CATEGORIZED UNDER: Environment, top posts
MORE ABOUT: climate change, oceans
  • Uncle Al

    Klimate Kaos? Sacrifice your life today so those who would destroy America are not disappointed. “ the sweeping alterations to sea life will be significant

    … Them ain’t no butterfly wings flapping.

  • Mike Richardson

    Well this is concerning. We knew that coral reefs were suffering from warming oceans, but if more phytoplankton die off than are replaced in warming polar seas, that will only accelerate the imbalance between oxygen and carbon dioxide in our atmosphere. As an organism that breathes oxygen, I have an interest in seeing it not decline.

  • Mark

    They say if you read a book a year you
    will become an expert in 5 years. I’ve been watching sun output for 15
    years. The sun is cooling. Just watch the sun spots. The less Sun spots,
    the less solar out put. We have had zero sun spot off and on for 15
    years. Sol is in a magnetic reversal. Sol has a 200 year cycle of
    cooling. It’s now. The Earth is getting colder. There will be wild
    swings in weather. The Global warming people (who’s government money
    they relies on) say this is because the Earth is warming. I can’t figure
    out how getting colder is cause by global warming and so many drink the
    cool aid? It’s almost a conspiracy to say the opposites to prevent a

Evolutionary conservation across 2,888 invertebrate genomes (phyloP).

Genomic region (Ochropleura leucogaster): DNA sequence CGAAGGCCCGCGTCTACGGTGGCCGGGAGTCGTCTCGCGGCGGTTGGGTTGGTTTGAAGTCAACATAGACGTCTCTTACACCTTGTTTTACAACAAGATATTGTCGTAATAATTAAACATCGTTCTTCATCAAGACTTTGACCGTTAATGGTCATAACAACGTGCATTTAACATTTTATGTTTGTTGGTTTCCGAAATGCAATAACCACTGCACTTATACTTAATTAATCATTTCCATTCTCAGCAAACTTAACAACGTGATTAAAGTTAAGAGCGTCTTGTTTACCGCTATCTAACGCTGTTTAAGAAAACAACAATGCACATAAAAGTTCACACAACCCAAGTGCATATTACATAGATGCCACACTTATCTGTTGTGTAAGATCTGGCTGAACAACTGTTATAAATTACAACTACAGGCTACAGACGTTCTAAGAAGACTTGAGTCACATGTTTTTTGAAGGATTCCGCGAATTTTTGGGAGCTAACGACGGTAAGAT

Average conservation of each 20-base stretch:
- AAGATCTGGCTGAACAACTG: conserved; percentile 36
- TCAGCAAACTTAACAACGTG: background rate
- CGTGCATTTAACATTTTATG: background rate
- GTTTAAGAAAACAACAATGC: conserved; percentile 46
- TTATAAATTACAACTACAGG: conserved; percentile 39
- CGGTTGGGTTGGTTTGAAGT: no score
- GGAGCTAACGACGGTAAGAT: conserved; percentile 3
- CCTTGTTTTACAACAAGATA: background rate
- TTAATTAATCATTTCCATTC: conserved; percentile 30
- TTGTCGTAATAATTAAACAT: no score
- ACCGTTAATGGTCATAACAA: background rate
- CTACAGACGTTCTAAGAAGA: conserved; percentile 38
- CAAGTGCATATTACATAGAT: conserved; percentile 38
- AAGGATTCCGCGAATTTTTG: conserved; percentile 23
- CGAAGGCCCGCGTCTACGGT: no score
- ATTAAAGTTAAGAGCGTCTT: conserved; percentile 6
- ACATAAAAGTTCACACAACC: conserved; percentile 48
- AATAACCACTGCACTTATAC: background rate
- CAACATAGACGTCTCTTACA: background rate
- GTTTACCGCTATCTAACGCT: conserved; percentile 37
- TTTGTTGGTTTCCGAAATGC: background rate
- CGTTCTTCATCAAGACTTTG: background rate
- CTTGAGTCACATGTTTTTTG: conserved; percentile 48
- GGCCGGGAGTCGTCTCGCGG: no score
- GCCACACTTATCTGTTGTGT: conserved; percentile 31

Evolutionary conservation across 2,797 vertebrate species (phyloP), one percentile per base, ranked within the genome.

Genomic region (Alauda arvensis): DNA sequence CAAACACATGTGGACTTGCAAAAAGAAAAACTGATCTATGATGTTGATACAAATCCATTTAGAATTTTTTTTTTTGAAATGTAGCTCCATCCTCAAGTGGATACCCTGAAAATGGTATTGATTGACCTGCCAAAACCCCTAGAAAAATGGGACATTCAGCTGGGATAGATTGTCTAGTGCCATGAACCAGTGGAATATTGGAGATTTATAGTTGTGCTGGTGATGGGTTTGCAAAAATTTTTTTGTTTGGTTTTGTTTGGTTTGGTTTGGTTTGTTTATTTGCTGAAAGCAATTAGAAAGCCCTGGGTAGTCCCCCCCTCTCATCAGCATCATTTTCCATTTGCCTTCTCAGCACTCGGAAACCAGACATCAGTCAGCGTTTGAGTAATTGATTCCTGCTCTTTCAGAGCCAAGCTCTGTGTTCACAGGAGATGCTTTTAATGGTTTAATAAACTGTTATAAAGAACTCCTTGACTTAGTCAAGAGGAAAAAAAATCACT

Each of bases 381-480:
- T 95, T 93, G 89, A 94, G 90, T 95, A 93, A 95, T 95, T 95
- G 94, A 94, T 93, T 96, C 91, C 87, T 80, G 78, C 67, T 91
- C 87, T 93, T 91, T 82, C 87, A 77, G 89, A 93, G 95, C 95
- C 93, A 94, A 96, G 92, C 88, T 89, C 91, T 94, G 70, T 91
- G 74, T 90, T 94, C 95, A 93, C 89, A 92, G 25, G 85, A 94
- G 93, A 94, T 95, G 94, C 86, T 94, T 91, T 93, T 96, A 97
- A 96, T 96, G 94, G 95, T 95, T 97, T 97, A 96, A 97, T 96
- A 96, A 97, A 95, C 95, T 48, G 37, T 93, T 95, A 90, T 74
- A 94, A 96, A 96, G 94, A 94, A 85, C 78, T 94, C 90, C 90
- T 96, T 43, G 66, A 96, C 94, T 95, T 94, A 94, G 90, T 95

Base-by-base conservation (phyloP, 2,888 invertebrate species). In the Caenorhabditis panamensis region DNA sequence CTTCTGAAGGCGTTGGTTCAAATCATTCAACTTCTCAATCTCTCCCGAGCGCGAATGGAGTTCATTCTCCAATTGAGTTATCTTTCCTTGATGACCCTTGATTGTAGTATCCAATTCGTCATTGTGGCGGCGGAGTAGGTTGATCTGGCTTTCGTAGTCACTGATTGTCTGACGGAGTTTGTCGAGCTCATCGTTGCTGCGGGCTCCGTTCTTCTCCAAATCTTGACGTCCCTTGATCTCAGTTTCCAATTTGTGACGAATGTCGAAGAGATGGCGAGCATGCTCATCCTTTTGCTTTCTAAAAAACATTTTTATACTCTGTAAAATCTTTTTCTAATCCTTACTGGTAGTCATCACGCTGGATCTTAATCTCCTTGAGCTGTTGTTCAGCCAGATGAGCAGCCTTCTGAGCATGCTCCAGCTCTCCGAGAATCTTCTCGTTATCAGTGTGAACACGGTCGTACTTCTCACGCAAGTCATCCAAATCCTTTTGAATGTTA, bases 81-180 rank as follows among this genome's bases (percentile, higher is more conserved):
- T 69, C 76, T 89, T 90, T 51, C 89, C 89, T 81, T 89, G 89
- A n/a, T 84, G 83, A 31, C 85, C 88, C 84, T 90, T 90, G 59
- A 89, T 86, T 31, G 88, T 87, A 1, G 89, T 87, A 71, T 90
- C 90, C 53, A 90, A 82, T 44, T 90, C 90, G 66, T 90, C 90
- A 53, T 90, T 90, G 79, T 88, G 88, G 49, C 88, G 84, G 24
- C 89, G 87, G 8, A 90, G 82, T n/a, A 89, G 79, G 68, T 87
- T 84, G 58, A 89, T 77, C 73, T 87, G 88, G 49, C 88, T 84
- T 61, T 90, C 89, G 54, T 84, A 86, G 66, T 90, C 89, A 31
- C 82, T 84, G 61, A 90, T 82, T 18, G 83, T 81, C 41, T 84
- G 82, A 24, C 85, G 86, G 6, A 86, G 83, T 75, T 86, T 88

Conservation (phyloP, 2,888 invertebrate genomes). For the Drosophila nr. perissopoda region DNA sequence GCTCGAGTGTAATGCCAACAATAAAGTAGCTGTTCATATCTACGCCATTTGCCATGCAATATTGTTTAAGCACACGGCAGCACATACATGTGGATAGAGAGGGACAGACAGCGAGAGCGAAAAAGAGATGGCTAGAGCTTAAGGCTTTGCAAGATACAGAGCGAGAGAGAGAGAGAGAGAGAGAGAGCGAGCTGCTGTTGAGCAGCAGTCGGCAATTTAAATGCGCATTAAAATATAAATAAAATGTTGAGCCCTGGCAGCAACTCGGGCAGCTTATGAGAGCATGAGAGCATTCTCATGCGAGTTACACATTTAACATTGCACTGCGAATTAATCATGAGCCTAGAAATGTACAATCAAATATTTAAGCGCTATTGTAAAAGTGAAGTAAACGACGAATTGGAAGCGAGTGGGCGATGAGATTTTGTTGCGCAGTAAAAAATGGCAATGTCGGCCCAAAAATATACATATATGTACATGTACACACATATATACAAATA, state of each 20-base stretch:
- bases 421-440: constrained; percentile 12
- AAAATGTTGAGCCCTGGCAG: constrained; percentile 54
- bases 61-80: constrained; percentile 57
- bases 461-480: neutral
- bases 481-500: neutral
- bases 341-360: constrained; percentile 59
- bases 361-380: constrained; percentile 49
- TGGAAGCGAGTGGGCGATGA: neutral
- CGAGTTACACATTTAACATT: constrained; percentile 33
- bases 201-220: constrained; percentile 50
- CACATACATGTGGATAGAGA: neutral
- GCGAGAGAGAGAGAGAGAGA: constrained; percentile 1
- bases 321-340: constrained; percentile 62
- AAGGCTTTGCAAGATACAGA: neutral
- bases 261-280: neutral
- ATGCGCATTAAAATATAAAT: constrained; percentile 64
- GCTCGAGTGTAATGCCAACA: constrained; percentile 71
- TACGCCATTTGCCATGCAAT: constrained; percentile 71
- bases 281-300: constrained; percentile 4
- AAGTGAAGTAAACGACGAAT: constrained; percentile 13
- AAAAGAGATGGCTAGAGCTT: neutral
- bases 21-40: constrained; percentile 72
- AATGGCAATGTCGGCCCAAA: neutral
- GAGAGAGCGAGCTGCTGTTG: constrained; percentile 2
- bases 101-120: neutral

run on food and oil.

    • Mike Richardson

      Nope. Not getting colder, according to NOAA, NASA, NSIDC, or any other agency studying Earth’s climate. Read more.

  • Mark

    Still drinking the cool aid

  • Mark

    Look at the sun and make an opinion.

  • Kurt Stocklmeir

    water does not absorb any color of visible light – water is extreme bad at absorbing any visible light – use bing search – hyperphysics transparency of water in visible range – an extreme small amount of visible light is absorbed by water Kurt Stocklmeir

    • Mike Richardson

      Kurt, please read more basic science before commenting. Unless this is an effort at trolling by creating a character who constantly says things that are obviously wrong, you are only embarrassing yourself. Water absorbs, reflects, and refracts light. The degree to which property dominates depends on many factors, including those discussed in the article.

  • OWilson

    According to the AGW’s (if we have not gone extinct in he meantime) we will have more to worry about a hundred years from now, than an, imperceptible to the human eye, color change of the oceans. :)

    I am surrounded by ocean, which has drastic but beautiful color changes every day, that ranges from dirty grey, to piercing blue, to green, to turqoise, and everything in between. :)

    • Regret

      When your oil light is blinking you have nothing to fear from the light itself, but a lot to fear from the lack of oil it is indicating. The colour of the ocean is the earth’s oil light.